Strong winds caused the majority of damage this week, blowing swaths around and shelling standing crops. Many roads and fields are still soft and cannot support equipment, although field conditions are improving. There have been many reports of equipment stuck in fields. Harvest is progressing slowly for many producers due to spotty showers, wind and cooler temperatures. Harvested barley crops are light and quality will be a concern this year.    

Producers are busy swathing, combining, desiccating and hauling bales.


Northwestern Saskatchewan (Crop Districts 9AW and 9B)

Large amounts of rain fell in most of the region this week, delaying harvest. Rainfall varied from trace amounts to 34 mm in the Dorintosh area. The Duck Lake area received 3 mm of rain, the Debden area 5 mm, the Neilburg area 9 mm, the Glaslyn area 12 mm, the Turtleford area 19 mm, the Frenchman Butte area 15 mm and the Meadow Lake area 25 mm. Since April 1, cumulative rainfall in the region has varied from 308 mm (St. Walburg area) to 471 mm (Meadow Lake area). 

Harvest is moving along and producers now have 12 per cent of the 2012 crop harvested, up from four per cent last week. Fifty-five per cent of the crop is swathed or ready to straight combine. Seven per cent of the spring wheat, 15 per cent of the barley, 10 per cent of the lentils, 70 per cent of the peas and eight per cent of the canola is combined. One hundred per cent of the winter wheat and fall rye, 44 per cent of the spring wheat and barley, 30 per cent of the oats, 20 per cent of the peas and 81 per cent of the canola are swathed or ready to straight combine.       

Reported yields are variable and, for the most part, disappointing. Excess moisture, high temperatures and diseases such as aster yellows and sclerotinia are reducing yields. Bleaching and staining of cereal crops is common in some areas and quality will be an issue in most of the region. Some barley crops are coming off light as well. Average yields are predicted to be as follows: winter wheat 30 bu/ac, spring wheat 39 bu/ac, oats 78 bu/ac, barley 56 bu/ac, fall rye 28 bu/ac, canola 30 bu/ac, lentils 600 lb./ac and peas 35 bu/ac.

Topsoil moisture conditions on cropland are four per cent surplus and 96 per cent adequate. Pasture and hay land topsoil moisture conditions are one per cent surplus and 99 per cent adequate.

The majority of crop damage is attributed to wind and diseases. Strong winds throughout the week have blown swaths across fields and shelled some standing crops. Harvest progress is delayed due to wet field conditions and slow-maturing crops. Many fields in the area are still too soft to support equipment.      

Producers are busy hauling bales, swathing and combining.


Saskatchewan Harvest Progress September 3, 2012

Winter Wheat %
Standing
%
in swath
% ready to
straight combine
%
combined
SE 0 0 0 100
SW* 0 0 1 98
EC 0 0 1 99
WC 0 0 27 73
NE 0 0 0 100
NW 0 80 20 0
* one per cent is rated as 'other'
Fall Rye %
Standing
%
in swath
% ready to
straight combine
%
combined
SE 0 0 0 100
SW* 0 0 0 84
EC 0 0 1 99
WC 0 0 3 97
NE** 0 0 0 97
NW 0 90 10 0
* 16 per cent is rated as 'other'
** three per cent is rated as 'other'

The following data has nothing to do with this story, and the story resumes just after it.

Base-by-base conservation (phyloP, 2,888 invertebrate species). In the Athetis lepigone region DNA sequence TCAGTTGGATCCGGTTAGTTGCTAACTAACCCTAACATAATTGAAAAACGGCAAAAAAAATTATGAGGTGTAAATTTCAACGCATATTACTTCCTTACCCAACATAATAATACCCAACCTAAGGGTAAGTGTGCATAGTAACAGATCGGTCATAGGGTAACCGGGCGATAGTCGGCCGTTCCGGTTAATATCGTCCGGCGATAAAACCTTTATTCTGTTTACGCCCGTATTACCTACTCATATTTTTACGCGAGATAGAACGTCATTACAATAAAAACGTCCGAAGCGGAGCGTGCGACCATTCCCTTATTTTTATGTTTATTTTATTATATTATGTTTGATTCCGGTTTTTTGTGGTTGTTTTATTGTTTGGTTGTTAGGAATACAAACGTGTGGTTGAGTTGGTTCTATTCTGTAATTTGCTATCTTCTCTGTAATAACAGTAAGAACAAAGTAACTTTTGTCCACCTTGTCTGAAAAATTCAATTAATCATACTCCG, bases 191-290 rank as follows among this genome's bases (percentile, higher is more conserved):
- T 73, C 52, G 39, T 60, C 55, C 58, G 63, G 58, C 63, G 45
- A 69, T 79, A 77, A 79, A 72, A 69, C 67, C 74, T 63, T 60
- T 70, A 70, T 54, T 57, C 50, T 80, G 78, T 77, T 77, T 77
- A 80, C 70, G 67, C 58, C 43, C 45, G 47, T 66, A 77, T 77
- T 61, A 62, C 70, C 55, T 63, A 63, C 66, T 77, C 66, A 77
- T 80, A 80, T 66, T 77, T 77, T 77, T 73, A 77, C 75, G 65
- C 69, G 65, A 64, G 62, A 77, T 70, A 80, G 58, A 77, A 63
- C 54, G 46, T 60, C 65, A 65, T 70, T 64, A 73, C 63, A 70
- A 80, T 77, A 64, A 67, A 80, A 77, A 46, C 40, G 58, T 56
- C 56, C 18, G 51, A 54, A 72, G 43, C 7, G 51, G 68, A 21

Spring Wheat %
Standing
%
in swath
% ready to
straight combine
%
combined
SE 31 15 7 47
SW 20 3 21 56
EC 42 18 16 24
WC 70 12 12 6
NE 42 16 31 11
NW 49 17 27 7
Durum %
Standing
%
in swath
% ready to
straight combine
%
combined
SE 43 7 6 44
SW 21 3 19 57
EC 51 8 33 8
WC 83 7 7 3
NE 65 25 8 2
NW N/A N/A N/A N/A
Oats %
Standing
%
in swath
% ready to
straight combine
%
combined
SE* 54 25 1 18
SW** 26 11 6 49
EC 69 24 2 5
WC*** 70 15 7 5
NE 72 5 17 6
NW**** 68 14 16 0
* two per cent is rated as 'other' 
** eight per cent is rated as 'other' 
*** three per cent is rated as 'other' 
**** two per cent is rated as 'other'
Barley %
Standing
%
in swath
% ready to
straight combine
%
combined
SE* 24 16 12 47
SW** 17 3 13 66
EC 43 21 10 26
WC 66 13 10 11
NE 42 19 21 18
NW 41 28 16 15
* one per cent is rated as 'other' 
** one per cent is rated as 'other'
Canaryseed %
Standing
%
in swath
% ready to
straight combine
%
combined
SE 70 7 0 23
SW 77 0 22 1
EC 93 0 5 2
WC 83 8 8 1
NE 92 1 7 0
NW N/A N/A N/A N/A
Lentils %
Standing
%
in swath
% ready to
straight combine
%
combined
SE 13 2 0 85
SW 5 1 3 91
EC 9 0 40 51
WC 34 6 18 42
NE* 31 10 37 21
NW 90 0 0 10
* one per cent is rated as 'other'
Peas %
Standing
%
in swath
% ready to
straight combine
%
combined
SE 5 1 0 94
SW 2 0 1 97
EC 4 4 4 88
WC 8 4 13 75
NE 2 6 17 75
NW 10 4 16 70
Chickpeas %
Standing
%
in swath
% ready
to
straight combine
%
combined
SE 52 0 1 47
SW 64 0 5 31
EC 15 0 25 60
WC 62 13 0 25
NE N/A N/A N/A N/A
NW N/A N/A N/A N/A
Canola %
Standing
%
in swath
% ready to
straight combine
%
combined
SE 10 31 0 59
SW 0 10 4 86
EC 18 52 1 29
WC 16 59 4 21
NE 14 73 2 11
NW 11 79 2 8
Mustard %
Standing
%
in swath
% ready to
straight combine
%
combined
SE 21 10 0 69
SW 6 3 4 87
EC 37 44 3 16
WC 59 15 6 20
NE* 90 9 0 0
NW N/A N/A N/A N/A
* one per cent is rated as 'other'    
Triticale %
Standing
%
in swath
% ready to
straight combine
%
combined
SE N/A N/A N/A N/A
SW* 15 7 21 43
EC 100 0 0 0
WC 29 6 59 6
NE N/A N/A N/A N/A
NW N/A N/A N/A N/A
* 14 per cent is rated as 'other'  

Flax %
Standing
%
in swath
% ready to
straight combine
%
combined
SE 93 1 1 5
SW 76 2 8 14
EC 97 1 2 0
WC 98 0 2 0
NE 97 2 1 0
NW 100 0 0 0

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Short-term and long-term weather forecasts including P.O.P and precip accumulation; almanac data including sunrise/sunset times; and daily planning forecasts including drying index, growing degree days and crop heat units.